Why Body Image Lessons to School Children?

7ebfb141-e24b-43f5-bc58-f9e77455e328MPs in U.K. have recommended that all school children should take part in compulsory body image and self-esteem lessons.  It comes after an inquiry by the All Party Parliamentary Group (APPG) on body image heard evidence that more than half of the public has a negative body image.

The MP’s released the Reflections on Body Image report after a three-month inquiry, involving an online consultation and oral evidence given to the cross-party group. The inquiry was conducted between 24 November 2011 and 24 February 2012.

Appearance-related discrimination

Among other recommendations was a review into whether the Equality Act 2010 should be amended to include appearance-related discrimination, which would be put on the same legal basis as race and sexual discrimination.

Under the current act, people can be prosecuted for verbal abuse, if it is considered to be serious enough. If this was amended, it would be an offence to harass someone because of their appearance, for example by drawing attention to their weight.

APPG chairwoman, Jo Swinson MP, said there was a definite problem; with body image and that has serious consequences.

Major barrier

The inquiry found evidence that suggested body dissatisfaction in the UK was on the rise.  Children often reflected their parents; own body-related anxieties, the evidence suggested, while appearance is the greatest cause of bullying in schools.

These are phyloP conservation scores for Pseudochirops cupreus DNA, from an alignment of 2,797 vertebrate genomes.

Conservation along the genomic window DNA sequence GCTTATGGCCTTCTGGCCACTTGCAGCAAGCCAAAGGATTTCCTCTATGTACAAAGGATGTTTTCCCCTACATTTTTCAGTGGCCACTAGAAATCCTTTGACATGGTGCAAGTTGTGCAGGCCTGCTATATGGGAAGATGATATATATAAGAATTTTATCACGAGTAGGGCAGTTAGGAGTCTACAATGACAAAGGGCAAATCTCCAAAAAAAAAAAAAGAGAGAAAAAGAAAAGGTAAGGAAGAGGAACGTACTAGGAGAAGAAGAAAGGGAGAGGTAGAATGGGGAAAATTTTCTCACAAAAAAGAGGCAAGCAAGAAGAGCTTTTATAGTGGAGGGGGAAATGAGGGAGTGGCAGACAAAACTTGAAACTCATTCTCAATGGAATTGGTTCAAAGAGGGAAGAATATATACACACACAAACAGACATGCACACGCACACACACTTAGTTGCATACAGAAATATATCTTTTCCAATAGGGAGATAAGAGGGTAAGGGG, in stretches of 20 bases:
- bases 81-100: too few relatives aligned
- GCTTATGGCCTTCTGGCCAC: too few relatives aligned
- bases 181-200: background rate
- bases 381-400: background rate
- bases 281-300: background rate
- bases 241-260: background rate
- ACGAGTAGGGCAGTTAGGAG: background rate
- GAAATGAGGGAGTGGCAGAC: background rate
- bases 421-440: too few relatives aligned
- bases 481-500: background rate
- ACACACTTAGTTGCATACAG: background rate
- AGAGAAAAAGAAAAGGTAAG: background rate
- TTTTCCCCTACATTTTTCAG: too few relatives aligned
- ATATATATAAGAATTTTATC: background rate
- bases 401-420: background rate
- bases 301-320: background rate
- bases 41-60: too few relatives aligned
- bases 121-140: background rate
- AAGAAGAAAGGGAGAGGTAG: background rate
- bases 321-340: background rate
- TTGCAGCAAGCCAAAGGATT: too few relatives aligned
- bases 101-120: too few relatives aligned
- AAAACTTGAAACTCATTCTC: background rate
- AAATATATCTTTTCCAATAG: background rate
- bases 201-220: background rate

Body dissatisfaction, the report said, is a problem that affects people regardless of age, gender, sexuality, ethnicity, disability, body size or shape. However, the evidence suggested young people and children were particularly vulnerable to anxiety over their bodies.

Parents were one of the main influences on children – but peer groups became a stronger influence by secondary school age. About half of girls and up to a third of boys have dieted to lose weight, the report said.

More than half of British people have a negative body image, a study by the Centre for Appearance Research at the University of the West of England, quoted by the report, found.
Eating disorders

The inquiry – which heard from academics, magazine editors, company chief executives, the public, and other experts – also heard that:

Wiping out dieting could stop 70% of eating disorders
More than 95% of people on diets regain the weight they lose
1.6 million people in the UK have eating disorders
Up to one in five cosmetic surgery patients could suffer from body dysmorphic disorder
One in three men would sacrifice a year of life to achieve their ideal body
One in five people have been victimised because of their weight
The report made a series of recommendations, including:

Central YMCA chief executive Rosi Prescott said: “It is clear there is something seriously wrong in society when children as young as five are worrying about their appearance.”

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